• Taxes on retirement income. Most or all distributions from employer retirement plans and traditional IRAs are subject to tax at ordinary income tax rates. “Limiting the tax hit on distributions is important to preserve principal to last through the course of retirement,” says Baustian.

These factors underline why investors can’t simply rely on strategies that might have been effective during their working years.


Sequence of returns risk – timing is everything

Sequence of returns risk applies specifically to retirement income planning. The concept is simple – it’s the risk of negative market returns occurring late in your working years and/or early in retirement. At this stage of your investment life, market downturns can have a much more significant impact on your portfolio and your lifetime income strategy.

“You always want to be careful about liquidating assets in down markets to meet income needs,” says Baustian. “This is where sequence of returns risk comes into play.”

Consider this hypothetical example of two retired investors, both of whom invested $1,000,000 as retirement began and planned to withdraw $45,000 per year, adjusted upward by 3% every year to account for inflation.

Over the course of retirement, their portfolios will generate comparable annual returns, but following a different year-to-year return pattern. For example, the first investor benefits from three initial years of positive returns (25% in year 1, 10% in year 2, 5% in year 3) before experiencing a negative return in the fourth year (-15%). The second investor experiences a more difficult investment environment in the initial year of retirement (-15%), followed by gains in the three subsequent years (5%, 10% and 25% respectively).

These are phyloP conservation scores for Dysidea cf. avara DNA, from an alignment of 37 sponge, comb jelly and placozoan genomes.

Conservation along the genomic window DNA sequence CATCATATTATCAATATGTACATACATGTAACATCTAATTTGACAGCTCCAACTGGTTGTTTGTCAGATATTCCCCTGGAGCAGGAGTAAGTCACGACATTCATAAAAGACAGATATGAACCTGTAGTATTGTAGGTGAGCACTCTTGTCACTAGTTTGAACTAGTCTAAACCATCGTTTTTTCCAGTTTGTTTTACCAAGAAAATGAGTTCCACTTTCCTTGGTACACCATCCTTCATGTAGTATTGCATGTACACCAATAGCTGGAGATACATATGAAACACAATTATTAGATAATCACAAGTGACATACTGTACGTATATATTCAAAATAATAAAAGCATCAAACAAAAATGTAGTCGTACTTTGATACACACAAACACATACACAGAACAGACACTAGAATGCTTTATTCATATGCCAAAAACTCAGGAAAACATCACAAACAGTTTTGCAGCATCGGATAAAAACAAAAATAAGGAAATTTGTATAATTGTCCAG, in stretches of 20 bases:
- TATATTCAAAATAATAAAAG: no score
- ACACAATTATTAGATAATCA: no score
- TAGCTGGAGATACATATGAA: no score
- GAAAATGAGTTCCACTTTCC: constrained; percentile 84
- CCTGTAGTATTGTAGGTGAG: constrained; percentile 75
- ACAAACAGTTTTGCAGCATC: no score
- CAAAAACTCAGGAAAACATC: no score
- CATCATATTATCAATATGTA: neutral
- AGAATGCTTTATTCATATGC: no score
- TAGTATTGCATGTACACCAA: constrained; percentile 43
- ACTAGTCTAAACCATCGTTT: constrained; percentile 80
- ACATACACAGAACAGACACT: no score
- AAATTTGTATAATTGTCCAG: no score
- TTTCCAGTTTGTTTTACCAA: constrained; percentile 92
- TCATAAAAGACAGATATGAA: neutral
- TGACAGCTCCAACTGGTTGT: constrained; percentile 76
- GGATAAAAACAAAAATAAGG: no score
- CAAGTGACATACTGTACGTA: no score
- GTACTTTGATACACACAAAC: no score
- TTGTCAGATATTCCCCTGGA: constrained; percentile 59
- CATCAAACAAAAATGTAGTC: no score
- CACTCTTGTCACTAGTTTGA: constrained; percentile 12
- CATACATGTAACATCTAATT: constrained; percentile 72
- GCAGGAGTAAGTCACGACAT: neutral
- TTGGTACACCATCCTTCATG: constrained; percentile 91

For both investors, the same pattern of returns and income distributions continues throughout retirement.

Chart showing sequence of returns risk example using portfolio value and years into retirement for first and second investors.
SOURCE: U.S. Bank Asset Management Group. This chart is hypothetical and for illustrative purposes only.

The first investor benefits by earning positive returns in the initial years of retirement. The portfolio experiences growth as a result, even as income is generated by liquidating assets. This strong start to retirement allows the investor’s nest egg to generate the desired amount of income for 40 years.